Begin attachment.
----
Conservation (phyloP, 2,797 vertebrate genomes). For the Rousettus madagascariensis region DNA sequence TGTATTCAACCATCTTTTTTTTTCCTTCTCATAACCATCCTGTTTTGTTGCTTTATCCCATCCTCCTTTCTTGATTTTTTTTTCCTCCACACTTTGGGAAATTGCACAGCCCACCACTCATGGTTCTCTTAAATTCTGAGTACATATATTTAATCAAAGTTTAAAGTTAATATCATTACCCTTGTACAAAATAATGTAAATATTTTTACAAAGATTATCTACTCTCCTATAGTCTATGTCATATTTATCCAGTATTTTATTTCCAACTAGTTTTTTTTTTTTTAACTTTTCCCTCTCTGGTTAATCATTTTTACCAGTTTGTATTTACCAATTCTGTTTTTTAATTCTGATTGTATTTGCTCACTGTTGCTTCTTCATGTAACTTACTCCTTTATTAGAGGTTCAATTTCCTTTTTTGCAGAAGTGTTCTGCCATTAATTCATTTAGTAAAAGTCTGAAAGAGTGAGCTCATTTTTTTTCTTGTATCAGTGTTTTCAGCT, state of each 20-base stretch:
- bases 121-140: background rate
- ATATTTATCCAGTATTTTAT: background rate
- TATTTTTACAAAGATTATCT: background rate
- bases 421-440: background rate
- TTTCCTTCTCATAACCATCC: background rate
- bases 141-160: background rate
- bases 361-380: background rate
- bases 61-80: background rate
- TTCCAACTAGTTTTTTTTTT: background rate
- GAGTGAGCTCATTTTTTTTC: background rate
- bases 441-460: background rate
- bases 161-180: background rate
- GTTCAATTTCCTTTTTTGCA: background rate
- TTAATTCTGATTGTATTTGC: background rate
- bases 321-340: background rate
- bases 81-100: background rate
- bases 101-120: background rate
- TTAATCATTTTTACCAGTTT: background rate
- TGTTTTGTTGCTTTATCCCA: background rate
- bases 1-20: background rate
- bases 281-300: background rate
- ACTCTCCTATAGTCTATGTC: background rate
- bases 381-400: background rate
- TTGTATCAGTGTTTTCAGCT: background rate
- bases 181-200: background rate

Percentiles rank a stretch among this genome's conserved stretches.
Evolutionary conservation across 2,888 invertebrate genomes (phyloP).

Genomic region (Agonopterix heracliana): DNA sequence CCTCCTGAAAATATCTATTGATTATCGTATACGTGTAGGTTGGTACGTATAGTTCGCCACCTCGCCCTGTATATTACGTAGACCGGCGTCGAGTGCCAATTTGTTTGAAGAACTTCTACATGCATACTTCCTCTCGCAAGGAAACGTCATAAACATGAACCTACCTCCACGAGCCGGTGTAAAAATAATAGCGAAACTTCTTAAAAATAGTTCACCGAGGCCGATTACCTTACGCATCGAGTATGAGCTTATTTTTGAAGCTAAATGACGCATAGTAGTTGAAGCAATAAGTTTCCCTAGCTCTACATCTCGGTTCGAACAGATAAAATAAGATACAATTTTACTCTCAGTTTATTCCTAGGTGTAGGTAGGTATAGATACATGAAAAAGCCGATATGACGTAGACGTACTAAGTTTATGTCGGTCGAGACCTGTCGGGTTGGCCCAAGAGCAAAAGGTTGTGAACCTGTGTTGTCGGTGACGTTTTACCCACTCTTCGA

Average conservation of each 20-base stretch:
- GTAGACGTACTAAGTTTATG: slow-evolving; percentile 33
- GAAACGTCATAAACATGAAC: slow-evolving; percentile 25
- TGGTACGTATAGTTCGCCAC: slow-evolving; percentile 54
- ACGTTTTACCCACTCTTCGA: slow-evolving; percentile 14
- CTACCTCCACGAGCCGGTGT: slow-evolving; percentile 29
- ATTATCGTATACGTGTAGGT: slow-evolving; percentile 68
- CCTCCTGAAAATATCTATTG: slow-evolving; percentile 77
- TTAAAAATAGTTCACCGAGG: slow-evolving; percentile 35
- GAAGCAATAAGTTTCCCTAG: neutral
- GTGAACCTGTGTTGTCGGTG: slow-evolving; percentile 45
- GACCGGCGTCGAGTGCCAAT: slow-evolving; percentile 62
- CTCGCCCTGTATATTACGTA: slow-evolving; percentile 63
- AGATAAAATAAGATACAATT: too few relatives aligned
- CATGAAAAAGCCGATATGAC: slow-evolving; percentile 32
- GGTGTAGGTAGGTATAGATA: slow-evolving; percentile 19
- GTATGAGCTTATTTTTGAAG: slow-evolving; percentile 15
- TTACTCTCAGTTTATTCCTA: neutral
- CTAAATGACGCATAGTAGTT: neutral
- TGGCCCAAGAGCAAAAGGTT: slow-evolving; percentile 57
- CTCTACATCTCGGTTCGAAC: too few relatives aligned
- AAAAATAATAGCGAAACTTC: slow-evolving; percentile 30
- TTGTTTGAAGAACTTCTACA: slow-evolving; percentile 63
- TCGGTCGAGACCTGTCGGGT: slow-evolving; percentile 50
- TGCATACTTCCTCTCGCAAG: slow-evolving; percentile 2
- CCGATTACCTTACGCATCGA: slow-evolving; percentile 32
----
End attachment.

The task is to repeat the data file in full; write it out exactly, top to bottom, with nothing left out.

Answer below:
Conservation (phyloP, 2,797 vertebrate genomes). For the Rousettus madagascariensis region DNA sequence TGTATTCAACCATCTTTTTTTTTCCTTCTCATAACCATCCTGTTTTGTTGCTTTATCCCATCCTCCTTTCTTGATTTTTTTTTCCTCCACACTTTGGGAAATTGCACAGCCCACCACTCATGGTTCTCTTAAATTCTGAGTACATATATTTAATCAAAGTTTAAAGTTAATATCATTACCCTTGTACAAAATAATGTAAATATTTTTACAAAGATTATCTACTCTCCTATAGTCTATGTCATATTTATCCAGTATTTTATTTCCAACTAGTTTTTTTTTTTTTAACTTTTCCCTCTCTGGTTAATCATTTTTACCAGTTTGTATTTACCAATTCTGTTTTTTAATTCTGATTGTATTTGCTCACTGTTGCTTCTTCATGTAACTTACTCCTTTATTAGAGGTTCAATTTCCTTTTTTGCAGAAGTGTTCTGCCATTAATTCATTTAGTAAAAGTCTGAAAGAGTGAGCTCATTTTTTTTCTTGTATCAGTGTTTTCAGCT, state of each 20-base stretch:
- bases 121-140: background rate
- ATATTTATCCAGTATTTTAT: background rate
- TATTTTTACAAAGATTATCT: background rate
- bases 421-440: background rate
- TTTCCTTCTCATAACCATCC: background rate
- bases 141-160: background rate
- bases 361-380: background rate
- bases 61-80: background rate
- TTCCAACTAGTTTTTTTTTT: background rate
- GAGTGAGCTCATTTTTTTTC: background rate
- bases 441-460: background rate
- bases 161-180: background rate
- GTTCAATTTCCTTTTTTGCA: background rate
- TTAATTCTGATTGTATTTGC: background rate
- bases 321-340: background rate
- bases 81-100: background rate
- bases 101-120: background rate
- TTAATCATTTTTACCAGTTT: background rate
- TGTTTTGTTGCTTTATCCCA: background rate
- bases 1-20: background rate
- bases 281-300: background rate
- ACTCTCCTATAGTCTATGTC: background rate
- bases 381-400: background rate
- TTGTATCAGTGTTTTCAGCT: background rate
- bases 181-200: background rate

Percentiles rank a stretch among this genome's conserved stretches.
Evolutionary conservation across 2,888 invertebrate genomes (phyloP).

Genomic region (Agonopterix heracliana): DNA sequence CCTCCTGAAAATATCTATTGATTATCGTATACGTGTAGGTTGGTACGTATAGTTCGCCACCTCGCCCTGTATATTACGTAGACCGGCGTCGAGTGCCAATTTGTTTGAAGAACTTCTACATGCATACTTCCTCTCGCAAGGAAACGTCATAAACATGAACCTACCTCCACGAGCCGGTGTAAAAATAATAGCGAAACTTCTTAAAAATAGTTCACCGAGGCCGATTACCTTACGCATCGAGTATGAGCTTATTTTTGAAGCTAAATGACGCATAGTAGTTGAAGCAATAAGTTTCCCTAGCTCTACATCTCGGTTCGAACAGATAAAATAAGATACAATTTTACTCTCAGTTTATTCCTAGGTGTAGGTAGGTATAGATACATGAAAAAGCCGATATGACGTAGACGTACTAAGTTTATGTCGGTCGAGACCTGTCGGGTTGGCCCAAGAGCAAAAGGTTGTGAACCTGTGTTGTCGGTGACGTTTTACCCACTCTTCGA

Average conservation of each 20-base stretch:
- GTAGACGTACTAAGTTTATG: slow-evolving; percentile 33
- GAAACGTCATAAACATGAAC: slow-evolving; percentile 25
- TGGTACGTATAGTTCGCCAC: slow-evolving; percentile 54
- ACGTTTTACCCACTCTTCGA: slow-evolving; percentile 14
- CTACCTCCACGAGCCGGTGT: slow-evolving; percentile 29
- ATTATCGTATACGTGTAGGT: slow-evolving; percentile 68
- CCTCCTGAAAATATCTATTG: slow-evolving; percentile 77
- TTAAAAATAGTTCACCGAGG: slow-evolving; percentile 35
- GAAGCAATAAGTTTCCCTAG: neutral
- GTGAACCTGTGTTGTCGGTG: slow-evolving; percentile 45
- GACCGGCGTCGAGTGCCAAT: slow-evolving; percentile 62
- CTCGCCCTGTATATTACGTA: slow-evolving; percentile 63
- AGATAAAATAAGATACAATT: too few relatives aligned
- CATGAAAAAGCCGATATGAC: slow-evolving; percentile 32
- GGTGTAGGTAGGTATAGATA: slow-evolving; percentile 19
- GTATGAGCTTATTTTTGAAG: slow-evolving; percentile 15
- TTACTCTCAGTTTATTCCTA: neutral
- CTAAATGACGCATAGTAGTT: neutral
- TGGCCCAAGAGCAAAAGGTT: slow-evolving; percentile 57
- CTCTACATCTCGGTTCGAAC: too few relatives aligned
- AAAAATAATAGCGAAACTTC: slow-evolving; percentile 30
- TTGTTTGAAGAACTTCTACA: slow-evolving; percentile 63
- TCGGTCGAGACCTGTCGGGT: slow-evolving; percentile 50
- TGCATACTTCCTCTCGCAAG: slow-evolving; percentile 2
- CCGATTACCTTACGCATCGA: slow-evolving; percentile 32